Tamil Nadu farmers drink urine at Jantar Mantar to demand agricultural relief

Farmers from Tamil Nadu drank urine collected in bottles as part of an agitation aimed at pressurising the Centre to waive agricultural loans and provide drought relief funds, at Jantar Mantar in New Delhi on Saturday.

The farmers promised to go a step further by eating faeces the next day if the government continued to ignore their demands. “They can arrest us if they want. We will continue agitating,” said one of the agitators at the scene, even as passersby looked away in disgust.

The farmers have been grabbing headlines for their unique, and sometimes bizarre, methods of protest since their arrival in the national capital. Armed with skulls, which they claimed to be of farmers who had committed suicide, they have stripped naked, bitten mice and snakes, conducted mock funerals, and even flogged themselves.

“We are not getting water to drink in Tamil Nadu, and PM Modi has been ignoring our thirst. So, we will have to quench our thirst with our own urine,” said P Ayyakkannu, state president of the National South-Indian Rivers Linking Farmers’ Association, who is leading the protest.

On Wednesday, the farmers had agreed to “wait patiently” for two days, to give the government and ministers some time to get the affairs in order. The decision had come after the farmers met Pon Radhakrishnan, minister of state for road transport and highways, who is the only elected BJP MP from Tamil Nadu.

The minister had allegedly assured the farmers that he would talk to finance minister about their plight and try to come up with a solution by May 15. According to the farmers who met the minister, Radhakrishnan had said that he will try to get all loan collections and payments postponed for a year. He had also assured the farmers that any attempt to seize property, will also be suspended during this time. Ayyakkannu said that the minister had assured them of help in getting new loans, but was non-committal on the other demands, like the interlinking of rivers and setting up of a Cauvery Management Board.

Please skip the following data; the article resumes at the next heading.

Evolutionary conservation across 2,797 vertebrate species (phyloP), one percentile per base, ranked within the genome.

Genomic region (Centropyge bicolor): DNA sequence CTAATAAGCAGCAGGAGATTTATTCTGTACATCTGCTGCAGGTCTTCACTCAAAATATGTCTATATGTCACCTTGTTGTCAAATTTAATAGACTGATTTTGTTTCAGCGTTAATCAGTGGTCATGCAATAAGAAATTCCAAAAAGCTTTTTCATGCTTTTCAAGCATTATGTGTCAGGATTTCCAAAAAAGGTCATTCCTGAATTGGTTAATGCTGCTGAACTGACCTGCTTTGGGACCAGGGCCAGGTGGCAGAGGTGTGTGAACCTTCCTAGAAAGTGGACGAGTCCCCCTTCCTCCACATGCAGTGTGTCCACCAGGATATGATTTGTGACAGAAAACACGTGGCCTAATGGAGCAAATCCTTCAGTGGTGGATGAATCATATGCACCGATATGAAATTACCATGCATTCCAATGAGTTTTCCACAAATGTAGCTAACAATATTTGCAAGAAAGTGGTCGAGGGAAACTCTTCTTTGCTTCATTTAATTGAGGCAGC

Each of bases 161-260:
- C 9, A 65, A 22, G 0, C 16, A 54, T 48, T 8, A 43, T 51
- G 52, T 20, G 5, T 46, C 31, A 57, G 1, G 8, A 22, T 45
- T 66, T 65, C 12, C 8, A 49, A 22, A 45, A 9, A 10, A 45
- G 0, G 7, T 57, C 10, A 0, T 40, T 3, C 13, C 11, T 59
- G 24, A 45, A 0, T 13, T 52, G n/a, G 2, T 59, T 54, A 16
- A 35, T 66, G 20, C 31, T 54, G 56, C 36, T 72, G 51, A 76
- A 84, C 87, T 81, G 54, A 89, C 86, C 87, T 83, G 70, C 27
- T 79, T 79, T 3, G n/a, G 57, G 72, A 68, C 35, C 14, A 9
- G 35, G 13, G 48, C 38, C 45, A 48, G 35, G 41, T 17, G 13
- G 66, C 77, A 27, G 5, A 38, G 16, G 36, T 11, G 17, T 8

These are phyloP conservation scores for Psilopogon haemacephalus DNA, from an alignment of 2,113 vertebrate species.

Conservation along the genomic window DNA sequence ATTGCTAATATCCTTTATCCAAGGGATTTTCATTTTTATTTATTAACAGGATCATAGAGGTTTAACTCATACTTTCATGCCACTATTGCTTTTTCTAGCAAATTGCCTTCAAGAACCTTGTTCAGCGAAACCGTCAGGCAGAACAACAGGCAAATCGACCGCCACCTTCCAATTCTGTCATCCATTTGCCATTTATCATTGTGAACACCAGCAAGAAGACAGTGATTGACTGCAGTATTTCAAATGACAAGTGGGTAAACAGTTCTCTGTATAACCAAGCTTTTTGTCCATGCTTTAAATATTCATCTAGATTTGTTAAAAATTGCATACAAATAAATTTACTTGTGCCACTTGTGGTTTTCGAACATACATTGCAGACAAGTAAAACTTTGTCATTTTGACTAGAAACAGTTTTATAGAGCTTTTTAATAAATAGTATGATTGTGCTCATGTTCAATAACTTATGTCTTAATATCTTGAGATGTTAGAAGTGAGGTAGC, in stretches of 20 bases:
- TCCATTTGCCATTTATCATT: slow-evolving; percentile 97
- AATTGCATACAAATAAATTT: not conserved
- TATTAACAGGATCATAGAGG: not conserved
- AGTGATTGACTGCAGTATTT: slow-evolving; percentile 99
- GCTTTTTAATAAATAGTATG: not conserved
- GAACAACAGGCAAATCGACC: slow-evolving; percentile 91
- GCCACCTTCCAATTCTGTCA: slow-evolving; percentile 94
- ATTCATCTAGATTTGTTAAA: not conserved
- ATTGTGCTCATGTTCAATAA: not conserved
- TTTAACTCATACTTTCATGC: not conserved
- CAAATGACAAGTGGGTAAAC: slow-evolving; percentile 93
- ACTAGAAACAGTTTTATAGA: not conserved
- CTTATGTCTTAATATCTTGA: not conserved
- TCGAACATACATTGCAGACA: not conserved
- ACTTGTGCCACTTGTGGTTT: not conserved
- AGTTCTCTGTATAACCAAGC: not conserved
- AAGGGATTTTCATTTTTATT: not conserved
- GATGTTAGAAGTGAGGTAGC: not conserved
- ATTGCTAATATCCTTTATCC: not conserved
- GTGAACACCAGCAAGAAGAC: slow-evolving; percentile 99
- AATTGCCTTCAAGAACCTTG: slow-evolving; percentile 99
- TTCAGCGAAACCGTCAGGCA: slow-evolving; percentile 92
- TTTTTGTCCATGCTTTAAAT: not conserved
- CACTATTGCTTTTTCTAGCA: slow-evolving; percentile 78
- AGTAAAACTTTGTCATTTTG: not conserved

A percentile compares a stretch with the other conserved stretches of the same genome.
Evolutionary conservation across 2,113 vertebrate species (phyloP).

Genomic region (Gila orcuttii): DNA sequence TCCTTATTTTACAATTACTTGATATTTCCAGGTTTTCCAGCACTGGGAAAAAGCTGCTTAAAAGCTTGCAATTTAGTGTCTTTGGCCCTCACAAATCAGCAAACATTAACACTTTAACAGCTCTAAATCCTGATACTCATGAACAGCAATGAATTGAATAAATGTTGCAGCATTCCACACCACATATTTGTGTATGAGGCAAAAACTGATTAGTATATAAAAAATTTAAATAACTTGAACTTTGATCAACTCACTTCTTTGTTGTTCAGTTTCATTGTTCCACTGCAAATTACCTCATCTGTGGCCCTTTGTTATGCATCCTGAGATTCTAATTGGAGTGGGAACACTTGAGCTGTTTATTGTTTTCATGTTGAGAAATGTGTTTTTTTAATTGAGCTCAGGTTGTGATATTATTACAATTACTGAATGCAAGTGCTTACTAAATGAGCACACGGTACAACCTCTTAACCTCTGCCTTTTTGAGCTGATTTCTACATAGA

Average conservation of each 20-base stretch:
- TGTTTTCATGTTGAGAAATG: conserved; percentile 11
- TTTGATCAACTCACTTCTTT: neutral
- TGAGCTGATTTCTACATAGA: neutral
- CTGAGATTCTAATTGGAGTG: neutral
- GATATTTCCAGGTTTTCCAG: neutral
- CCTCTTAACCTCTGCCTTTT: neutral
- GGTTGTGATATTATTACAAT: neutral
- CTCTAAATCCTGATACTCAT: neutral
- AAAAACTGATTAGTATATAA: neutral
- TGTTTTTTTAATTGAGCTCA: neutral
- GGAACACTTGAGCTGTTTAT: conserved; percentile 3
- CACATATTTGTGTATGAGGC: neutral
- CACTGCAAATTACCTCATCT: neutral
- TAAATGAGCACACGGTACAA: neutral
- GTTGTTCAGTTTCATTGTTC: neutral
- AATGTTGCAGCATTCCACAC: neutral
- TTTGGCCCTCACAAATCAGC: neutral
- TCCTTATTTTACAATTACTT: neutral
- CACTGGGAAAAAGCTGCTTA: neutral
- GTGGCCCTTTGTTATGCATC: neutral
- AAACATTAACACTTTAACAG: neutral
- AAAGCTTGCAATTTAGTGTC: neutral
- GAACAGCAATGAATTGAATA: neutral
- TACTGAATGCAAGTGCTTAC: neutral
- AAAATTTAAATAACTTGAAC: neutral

However, as the protesting farmers at Jantar Mantar are yet to hear from the government, many claim that they are being forced to resort to such measures.

“I know it is humiliating to eat and drink our own waste. But, should the government not be ashamed of forcing us farmers to use such desperate measures? If only Modi would meet with us and hear us out,” said 65-year-old Palanichamy, who has been protesting at the site since day one.

The farmers have been demanding intervention by Centre to write off their loans from nationalised banks, a revised drought relief package and resolve the alleged drying up of the Tamil Nadu leg of the Kaveri river. The state government and the Madras High Court have already waived their loans from co-operative banks.

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